“We fast-forward, literally fast-forward, through the falling-in-love part of the story,” Jones says. “What we were interested in making a movie about is how long it takes to break up with somebody, how many iterations you go through of falling in love, falling out of love, falling back in love, not wanting to let go, then letting go and then being upset that the other person has let you go.

“Actually, letting go is what it’s about, even more than breaking up.”

It’s nice to see Jones attain leading-lady status, in a role she quite ambitiously wrote for herself. The real surprise in Celeste and Jesse Forever, though, is the performance of Samberg, who displays the goofy, manchild humor of his days on Saturday Night Live (2004-2012) but also unveils a welcome grounded, dramatic side.

“Andy and I have been friends for a long time,” Jones says. “We met about eight years ago and really just immediately liked each other. He was perfect for this part, not just because of who he is as a person, but because the essence of this character is in Andy and he’s never gotten a chance to show that onscreen.

“It’s really exciting to watch somebody do that for the first time,” she adds. “He was really in it the whole time, and really surprised me and impressed me. I think people will feel the same way when they see this.''

Jones has been around the entertainment business her entire life, and has been in it for about 15 years now. Lately, though, she’s been wondering if she actually likes the business.

“It’s funny,” she says. “When I’m in L.A. and I’m in it and I’m taking meetings and we’re developing projects and we’re talking to people and we’re on set, I love it. I think it’s the greatest place on Earth. Then, the minute I leave the country and I sit somewhere and I read a book or I talk to people from a different country or I read a newspaper from a different country, it opens everything up. I start to think, ‘Is it ridiculous that I spend all my time in this tiny, tiny place? this little world that finds itself really important and, really, it’s not?'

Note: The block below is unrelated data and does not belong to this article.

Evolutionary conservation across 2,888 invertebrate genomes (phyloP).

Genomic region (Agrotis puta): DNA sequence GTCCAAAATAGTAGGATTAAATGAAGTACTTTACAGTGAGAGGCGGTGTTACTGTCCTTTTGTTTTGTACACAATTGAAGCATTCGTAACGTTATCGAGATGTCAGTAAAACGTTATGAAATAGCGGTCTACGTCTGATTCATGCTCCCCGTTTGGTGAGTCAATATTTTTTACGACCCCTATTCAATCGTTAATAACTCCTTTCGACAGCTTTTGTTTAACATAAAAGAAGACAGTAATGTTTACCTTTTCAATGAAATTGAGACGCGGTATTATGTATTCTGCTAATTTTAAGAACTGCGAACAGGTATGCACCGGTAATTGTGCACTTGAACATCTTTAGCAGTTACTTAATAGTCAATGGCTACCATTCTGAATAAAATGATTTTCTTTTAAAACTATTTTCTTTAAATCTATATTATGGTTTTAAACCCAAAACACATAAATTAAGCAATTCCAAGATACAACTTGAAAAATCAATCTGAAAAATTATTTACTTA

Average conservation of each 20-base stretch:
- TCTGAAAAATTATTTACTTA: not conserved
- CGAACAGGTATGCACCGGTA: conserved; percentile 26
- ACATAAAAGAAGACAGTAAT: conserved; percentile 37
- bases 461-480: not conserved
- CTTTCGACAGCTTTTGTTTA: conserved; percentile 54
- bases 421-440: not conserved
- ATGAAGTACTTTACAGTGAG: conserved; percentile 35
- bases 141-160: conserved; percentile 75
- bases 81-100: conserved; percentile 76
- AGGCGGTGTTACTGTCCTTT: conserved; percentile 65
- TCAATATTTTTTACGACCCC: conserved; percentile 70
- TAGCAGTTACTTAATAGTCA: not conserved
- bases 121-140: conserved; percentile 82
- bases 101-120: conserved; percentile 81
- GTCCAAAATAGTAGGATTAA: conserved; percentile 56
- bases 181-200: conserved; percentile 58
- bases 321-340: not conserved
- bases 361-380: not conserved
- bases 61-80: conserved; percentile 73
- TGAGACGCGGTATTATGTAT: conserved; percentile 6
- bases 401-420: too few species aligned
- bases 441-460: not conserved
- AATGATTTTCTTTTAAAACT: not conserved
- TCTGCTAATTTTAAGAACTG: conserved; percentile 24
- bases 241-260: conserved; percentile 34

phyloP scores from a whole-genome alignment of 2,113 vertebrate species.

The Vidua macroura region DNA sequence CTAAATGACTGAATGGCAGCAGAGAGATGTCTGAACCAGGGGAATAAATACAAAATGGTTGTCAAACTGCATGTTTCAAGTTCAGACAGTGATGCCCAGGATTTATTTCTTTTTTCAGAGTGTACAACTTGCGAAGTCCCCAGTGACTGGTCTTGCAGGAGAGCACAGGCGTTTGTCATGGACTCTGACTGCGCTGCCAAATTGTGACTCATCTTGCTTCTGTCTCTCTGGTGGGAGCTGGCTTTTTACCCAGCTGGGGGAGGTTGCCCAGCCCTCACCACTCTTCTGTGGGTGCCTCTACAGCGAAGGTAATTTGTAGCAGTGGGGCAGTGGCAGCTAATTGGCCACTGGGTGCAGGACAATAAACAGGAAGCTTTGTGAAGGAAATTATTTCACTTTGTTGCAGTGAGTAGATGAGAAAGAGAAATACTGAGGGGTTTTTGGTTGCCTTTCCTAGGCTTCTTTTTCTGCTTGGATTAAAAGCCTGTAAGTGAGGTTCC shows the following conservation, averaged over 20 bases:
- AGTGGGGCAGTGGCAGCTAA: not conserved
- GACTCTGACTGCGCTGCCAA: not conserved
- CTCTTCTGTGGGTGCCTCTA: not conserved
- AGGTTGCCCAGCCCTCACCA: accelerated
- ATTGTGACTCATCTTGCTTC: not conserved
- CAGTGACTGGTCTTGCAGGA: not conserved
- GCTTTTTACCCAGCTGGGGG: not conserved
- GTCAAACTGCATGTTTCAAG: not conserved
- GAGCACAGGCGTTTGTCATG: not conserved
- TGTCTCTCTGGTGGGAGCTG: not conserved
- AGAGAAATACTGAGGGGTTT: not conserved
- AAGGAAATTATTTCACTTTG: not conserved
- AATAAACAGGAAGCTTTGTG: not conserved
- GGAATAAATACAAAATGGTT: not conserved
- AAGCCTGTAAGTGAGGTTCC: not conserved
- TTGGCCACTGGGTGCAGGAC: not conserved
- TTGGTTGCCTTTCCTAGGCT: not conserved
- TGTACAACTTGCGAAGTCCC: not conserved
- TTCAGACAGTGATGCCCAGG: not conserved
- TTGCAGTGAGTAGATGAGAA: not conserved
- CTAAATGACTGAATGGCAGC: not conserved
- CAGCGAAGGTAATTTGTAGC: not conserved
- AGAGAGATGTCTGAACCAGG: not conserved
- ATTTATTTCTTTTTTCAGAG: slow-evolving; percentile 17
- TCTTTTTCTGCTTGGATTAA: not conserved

“We’re not curing any diseases,” Jones says. “We’re not saving anybody from poverty or starvation. We’re entertaining people, and that’s lovely, but I think it’s good to keep it in perspective. I like elements of the business. I think there’s an inherent schadenfreude that maybe makes it difficult. You have to have a thick skin.”

Keeping things in perspective could be tough, given the privilege — or the perceived privilege — accorded Jones in her life. Her parents are wealthy, and she famously attended the same school as Paris Hilton and Kim Kardashian. Somewhere along the line, though, Jones has made some choices that her schoolmates didn’t.

“I credit my parents 100 percent,” she says. “I just have parents who did what they did because they loved it. When they made money and were successful at their work, it didn’t become about giving us everything that they ever wanted and more. It became about instilling in us the things that were important to them about how they got to where to they got, and that was love and passion and hard work and being honest with yourself.

“I think that’s the key,” Jones concludes. “It was never about being flashy, it was never about being spoiled. It wasn’t about showing other people what you had or didn’t have.

“It was about working hard and loving what you do.”

— New York Times Syndicate